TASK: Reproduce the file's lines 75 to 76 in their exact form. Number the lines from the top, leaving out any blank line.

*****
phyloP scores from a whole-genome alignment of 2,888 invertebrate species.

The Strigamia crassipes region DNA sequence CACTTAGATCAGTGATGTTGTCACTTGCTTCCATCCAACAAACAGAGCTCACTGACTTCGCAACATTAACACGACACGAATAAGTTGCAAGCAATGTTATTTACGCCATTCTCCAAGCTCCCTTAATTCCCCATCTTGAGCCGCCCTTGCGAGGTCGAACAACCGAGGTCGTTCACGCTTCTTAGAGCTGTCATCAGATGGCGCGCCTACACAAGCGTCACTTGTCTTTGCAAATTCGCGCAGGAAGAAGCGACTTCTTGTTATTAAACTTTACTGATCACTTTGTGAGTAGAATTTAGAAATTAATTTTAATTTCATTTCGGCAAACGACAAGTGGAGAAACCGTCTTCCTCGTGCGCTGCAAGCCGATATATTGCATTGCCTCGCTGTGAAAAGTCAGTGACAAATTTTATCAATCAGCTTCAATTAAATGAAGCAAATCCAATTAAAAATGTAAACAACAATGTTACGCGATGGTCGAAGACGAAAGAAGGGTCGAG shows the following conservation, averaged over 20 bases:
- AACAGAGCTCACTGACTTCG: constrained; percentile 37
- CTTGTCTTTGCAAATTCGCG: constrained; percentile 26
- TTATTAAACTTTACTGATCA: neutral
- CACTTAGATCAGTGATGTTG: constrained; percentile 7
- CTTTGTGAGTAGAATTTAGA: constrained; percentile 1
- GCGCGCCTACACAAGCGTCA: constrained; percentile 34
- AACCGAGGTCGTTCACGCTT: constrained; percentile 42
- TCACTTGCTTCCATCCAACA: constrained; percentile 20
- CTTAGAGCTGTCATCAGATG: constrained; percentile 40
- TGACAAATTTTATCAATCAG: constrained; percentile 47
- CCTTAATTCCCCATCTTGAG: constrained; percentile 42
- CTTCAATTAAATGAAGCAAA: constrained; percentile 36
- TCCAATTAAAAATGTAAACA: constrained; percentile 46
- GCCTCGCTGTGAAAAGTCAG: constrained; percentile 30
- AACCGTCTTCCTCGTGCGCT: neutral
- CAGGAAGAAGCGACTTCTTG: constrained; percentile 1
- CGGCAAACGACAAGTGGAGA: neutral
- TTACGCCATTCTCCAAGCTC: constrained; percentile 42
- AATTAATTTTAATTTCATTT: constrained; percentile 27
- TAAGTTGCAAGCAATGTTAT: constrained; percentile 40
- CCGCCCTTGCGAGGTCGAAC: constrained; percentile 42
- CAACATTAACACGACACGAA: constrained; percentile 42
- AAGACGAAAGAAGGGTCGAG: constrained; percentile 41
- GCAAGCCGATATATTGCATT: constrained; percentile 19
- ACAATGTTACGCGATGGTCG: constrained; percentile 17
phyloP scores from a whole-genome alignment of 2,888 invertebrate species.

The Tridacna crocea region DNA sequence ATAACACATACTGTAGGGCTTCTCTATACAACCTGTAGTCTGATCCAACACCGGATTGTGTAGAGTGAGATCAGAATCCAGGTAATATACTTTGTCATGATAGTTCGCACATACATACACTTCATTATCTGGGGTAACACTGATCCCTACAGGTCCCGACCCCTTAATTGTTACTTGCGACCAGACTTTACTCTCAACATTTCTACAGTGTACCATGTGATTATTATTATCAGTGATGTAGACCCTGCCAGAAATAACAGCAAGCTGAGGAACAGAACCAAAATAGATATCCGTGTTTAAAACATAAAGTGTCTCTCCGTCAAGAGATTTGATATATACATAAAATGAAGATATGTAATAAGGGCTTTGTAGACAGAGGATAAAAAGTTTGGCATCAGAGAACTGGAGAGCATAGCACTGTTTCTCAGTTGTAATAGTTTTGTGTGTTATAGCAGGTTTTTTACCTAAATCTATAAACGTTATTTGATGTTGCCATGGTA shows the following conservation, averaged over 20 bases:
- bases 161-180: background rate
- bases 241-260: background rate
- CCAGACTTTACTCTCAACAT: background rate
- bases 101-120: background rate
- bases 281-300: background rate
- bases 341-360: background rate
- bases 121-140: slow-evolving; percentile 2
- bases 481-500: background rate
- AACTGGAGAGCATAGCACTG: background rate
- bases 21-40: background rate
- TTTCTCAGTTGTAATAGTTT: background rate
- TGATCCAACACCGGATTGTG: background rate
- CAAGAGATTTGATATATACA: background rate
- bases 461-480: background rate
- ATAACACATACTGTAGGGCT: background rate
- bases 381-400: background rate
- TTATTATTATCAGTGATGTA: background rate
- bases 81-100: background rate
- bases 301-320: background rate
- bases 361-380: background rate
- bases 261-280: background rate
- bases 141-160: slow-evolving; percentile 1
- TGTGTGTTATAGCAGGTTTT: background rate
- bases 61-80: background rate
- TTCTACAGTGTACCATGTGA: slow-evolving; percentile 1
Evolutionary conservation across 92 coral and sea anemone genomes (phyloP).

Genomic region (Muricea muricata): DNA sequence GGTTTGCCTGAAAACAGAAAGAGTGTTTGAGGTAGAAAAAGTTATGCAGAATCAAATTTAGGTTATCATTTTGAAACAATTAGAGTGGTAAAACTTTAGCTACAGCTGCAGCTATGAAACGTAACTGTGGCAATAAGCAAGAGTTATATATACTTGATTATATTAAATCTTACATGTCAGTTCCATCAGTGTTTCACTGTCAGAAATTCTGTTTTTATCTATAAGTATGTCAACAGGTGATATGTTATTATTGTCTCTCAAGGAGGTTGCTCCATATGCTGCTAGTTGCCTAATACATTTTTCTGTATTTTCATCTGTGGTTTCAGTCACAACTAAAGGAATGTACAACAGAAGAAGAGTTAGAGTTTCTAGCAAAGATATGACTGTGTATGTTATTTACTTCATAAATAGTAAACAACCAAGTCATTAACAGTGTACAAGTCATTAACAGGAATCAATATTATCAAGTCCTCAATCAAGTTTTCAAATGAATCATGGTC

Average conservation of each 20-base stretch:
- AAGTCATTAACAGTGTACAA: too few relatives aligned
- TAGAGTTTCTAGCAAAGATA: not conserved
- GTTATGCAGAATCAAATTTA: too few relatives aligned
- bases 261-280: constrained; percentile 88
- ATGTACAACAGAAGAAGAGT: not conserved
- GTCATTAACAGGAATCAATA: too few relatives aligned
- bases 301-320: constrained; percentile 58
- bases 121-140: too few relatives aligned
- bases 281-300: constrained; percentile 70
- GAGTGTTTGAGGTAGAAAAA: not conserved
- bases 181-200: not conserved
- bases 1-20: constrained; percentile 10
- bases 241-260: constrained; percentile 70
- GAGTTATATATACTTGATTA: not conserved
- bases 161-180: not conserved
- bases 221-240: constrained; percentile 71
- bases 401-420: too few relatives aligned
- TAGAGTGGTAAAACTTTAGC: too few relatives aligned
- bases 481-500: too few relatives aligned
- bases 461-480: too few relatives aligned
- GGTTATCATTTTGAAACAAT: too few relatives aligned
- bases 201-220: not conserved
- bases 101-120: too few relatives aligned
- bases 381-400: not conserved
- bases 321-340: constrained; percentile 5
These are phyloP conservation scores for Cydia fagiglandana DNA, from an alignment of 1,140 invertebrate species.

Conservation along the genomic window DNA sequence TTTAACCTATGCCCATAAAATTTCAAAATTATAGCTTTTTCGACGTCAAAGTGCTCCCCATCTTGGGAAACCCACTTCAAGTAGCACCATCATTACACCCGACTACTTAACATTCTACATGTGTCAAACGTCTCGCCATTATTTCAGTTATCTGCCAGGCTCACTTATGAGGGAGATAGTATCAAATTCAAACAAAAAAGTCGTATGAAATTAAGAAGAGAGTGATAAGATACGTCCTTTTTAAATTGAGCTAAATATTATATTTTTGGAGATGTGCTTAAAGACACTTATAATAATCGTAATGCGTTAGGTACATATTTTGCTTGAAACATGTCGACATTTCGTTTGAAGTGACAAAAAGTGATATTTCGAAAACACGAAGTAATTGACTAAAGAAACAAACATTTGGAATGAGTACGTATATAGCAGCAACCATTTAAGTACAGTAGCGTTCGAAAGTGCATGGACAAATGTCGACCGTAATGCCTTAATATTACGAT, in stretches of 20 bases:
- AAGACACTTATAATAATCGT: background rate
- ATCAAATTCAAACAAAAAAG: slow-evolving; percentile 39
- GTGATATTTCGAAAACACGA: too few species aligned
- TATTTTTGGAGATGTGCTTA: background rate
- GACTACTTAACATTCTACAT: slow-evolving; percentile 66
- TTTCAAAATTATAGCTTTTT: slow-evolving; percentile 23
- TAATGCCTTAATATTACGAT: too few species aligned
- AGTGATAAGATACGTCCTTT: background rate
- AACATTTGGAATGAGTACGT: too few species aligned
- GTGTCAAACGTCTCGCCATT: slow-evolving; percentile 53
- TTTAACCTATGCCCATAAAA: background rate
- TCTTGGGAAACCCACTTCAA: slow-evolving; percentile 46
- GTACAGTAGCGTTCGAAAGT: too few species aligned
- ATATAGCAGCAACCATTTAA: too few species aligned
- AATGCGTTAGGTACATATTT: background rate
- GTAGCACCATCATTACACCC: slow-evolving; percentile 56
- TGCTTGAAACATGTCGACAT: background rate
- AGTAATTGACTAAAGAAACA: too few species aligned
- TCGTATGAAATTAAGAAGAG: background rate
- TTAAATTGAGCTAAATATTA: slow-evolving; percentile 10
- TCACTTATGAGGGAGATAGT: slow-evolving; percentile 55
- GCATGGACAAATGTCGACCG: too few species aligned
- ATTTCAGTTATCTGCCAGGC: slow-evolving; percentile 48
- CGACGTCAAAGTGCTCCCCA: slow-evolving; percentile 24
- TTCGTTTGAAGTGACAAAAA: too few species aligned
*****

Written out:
- TAGAGTGGTAAAACTTTAGC: too few relatives aligned
- bases 481-500: too few relatives aligned